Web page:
Unity Getting started

Getting started

Adding Rive to your Unity game.

The rive-unity package is currently in Technical Preview for macOS and Windows. We're hoping to gather feedback about the API and feature-set as we expand platform support.​

Example Projects

To quickly experiment with rive-unity, run one of our example projects: https://github.com/rive-app/rive-unity-examples​

Installation

The rive-unity package is available to install from GitHub.

You will need a Unity editor that supports OpenGL or D3D11 for Windows, or a Mac with ARM64 (M1, M2, etc) architecture.

On Mac with ARM64 you do not need to configure anything. To manually update select either D3D11/OpenGL for Windows, or Metal for Mac/iOS as the Graphics API under Edit -> Project Settings -> Player in Unity.

You can install the Rive package for Unity by opening the Package Manager and adding it as a git dependency, for example (replace 0.0.0 with the latest tag):

git@github.com:rive-app/rive-unity.git?path=package#v0.0.0

Or through HTTP (replace 0.0.0 with the latest tag):

https://github.com/rive-app/rive-unity.git?path=package#v0.0.0
  1. Open Window -> Package Manager

  2. Choose Add package from git URL...

  3. Add the URL with version tag

You can also add and update it manually to your projects Packages/manifest.json file (replace 0.0.0 with the latest tag):

"app.rive.rive-unity": "git@github.com:rive-app/rive-unity.git?path=package#v0.0.0",

Assets

A .riv file can be added like any other Unity asset, by dragging it into the Assets folder. You can preview the animation in the inspector by selecting it.

File

A Rive.File contains Artboards, StateMachines, and Animations. There are higher-level behaviors that you can use directly in the Unity editor. Use this class if you need direct control of the lifecycle of the Rive File.

The Rive.File class also provides several methods to load Rive content into Unity:

If the file is already in memory, a cached version will be returned to improve performance and avoid redundant loading.

1. From a Rive Asset (.riv file)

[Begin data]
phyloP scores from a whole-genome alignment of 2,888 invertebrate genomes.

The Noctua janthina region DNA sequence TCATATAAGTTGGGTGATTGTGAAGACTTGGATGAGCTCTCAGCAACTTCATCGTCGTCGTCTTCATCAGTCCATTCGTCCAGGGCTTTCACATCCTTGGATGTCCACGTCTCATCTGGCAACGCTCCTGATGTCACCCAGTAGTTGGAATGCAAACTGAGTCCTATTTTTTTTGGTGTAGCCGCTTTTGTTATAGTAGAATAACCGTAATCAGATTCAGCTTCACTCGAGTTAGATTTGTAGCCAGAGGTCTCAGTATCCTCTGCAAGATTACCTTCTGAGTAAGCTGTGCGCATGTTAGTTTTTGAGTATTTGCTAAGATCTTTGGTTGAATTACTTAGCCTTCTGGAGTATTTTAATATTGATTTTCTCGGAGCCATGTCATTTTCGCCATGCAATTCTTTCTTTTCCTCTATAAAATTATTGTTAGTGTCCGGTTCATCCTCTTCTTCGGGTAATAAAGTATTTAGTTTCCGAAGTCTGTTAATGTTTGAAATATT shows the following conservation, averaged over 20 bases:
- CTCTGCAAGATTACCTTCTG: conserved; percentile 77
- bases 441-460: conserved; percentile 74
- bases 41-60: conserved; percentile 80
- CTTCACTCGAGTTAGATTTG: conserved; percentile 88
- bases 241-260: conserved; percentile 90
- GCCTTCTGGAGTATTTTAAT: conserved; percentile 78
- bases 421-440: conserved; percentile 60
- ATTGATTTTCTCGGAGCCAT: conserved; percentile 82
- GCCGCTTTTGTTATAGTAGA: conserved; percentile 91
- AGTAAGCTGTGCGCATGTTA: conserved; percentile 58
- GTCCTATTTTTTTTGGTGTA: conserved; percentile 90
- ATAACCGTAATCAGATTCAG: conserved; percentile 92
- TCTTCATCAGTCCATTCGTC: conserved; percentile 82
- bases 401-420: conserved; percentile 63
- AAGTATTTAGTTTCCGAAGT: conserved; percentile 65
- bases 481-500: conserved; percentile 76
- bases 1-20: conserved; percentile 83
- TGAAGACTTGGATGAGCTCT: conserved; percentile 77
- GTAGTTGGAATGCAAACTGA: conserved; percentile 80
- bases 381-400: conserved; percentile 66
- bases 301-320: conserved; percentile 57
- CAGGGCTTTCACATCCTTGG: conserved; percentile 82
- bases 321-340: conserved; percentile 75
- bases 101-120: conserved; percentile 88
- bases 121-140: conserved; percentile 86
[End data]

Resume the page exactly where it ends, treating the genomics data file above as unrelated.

You can load a Rive.File from an imported .riv asset in the inspector:

public Rive.Asset asset; // pass in .riv asset in the inspector
private Rive.File m_file;

...

private void Start()
{
    if (asset != null)
    {
        m_file = Rive.File.Load(asset);
    }
}

2. From a Unity TextAsset

You can load a Rive.File from a Unity TextAsset. This is useful if you have the bytes bundled as a TextAsset in the Unity project.

public TextAsset riveTextAsset; // assign in the inspector
private Rive.File m_file;

...

private void Start()
{
    if (riveTextAsset != null)
    {
        m_file = Rive.File.Load(riveTextAsset);
    }
}

3. From a Byte Array

If you have the raw bytes of a .riv file, you can load it directly from a byte array. This method provides flexibility if you're loading the file data from a custom source or dynamically:

private byte[] riveFileBytes; // Your byte array, loaded from remote storage, for example.
private Rive.File m_file;

...

private void Start()
{
    if (riveFileBytes != null)
    {
        m_file = Rive.File.Load("myRiveFileName", riveFileBytes, riveFileBytes.GetHashCode());
    }
}

Arboards

An contains and Animations. Artboards are instantiated from a Rive.File instance:

private Artboard m_artboard;

...

m_artboard = m_file.Artboard(0); // by index
m_artboard = m_file.Artboard("Arboard 1"); // by name

State Machines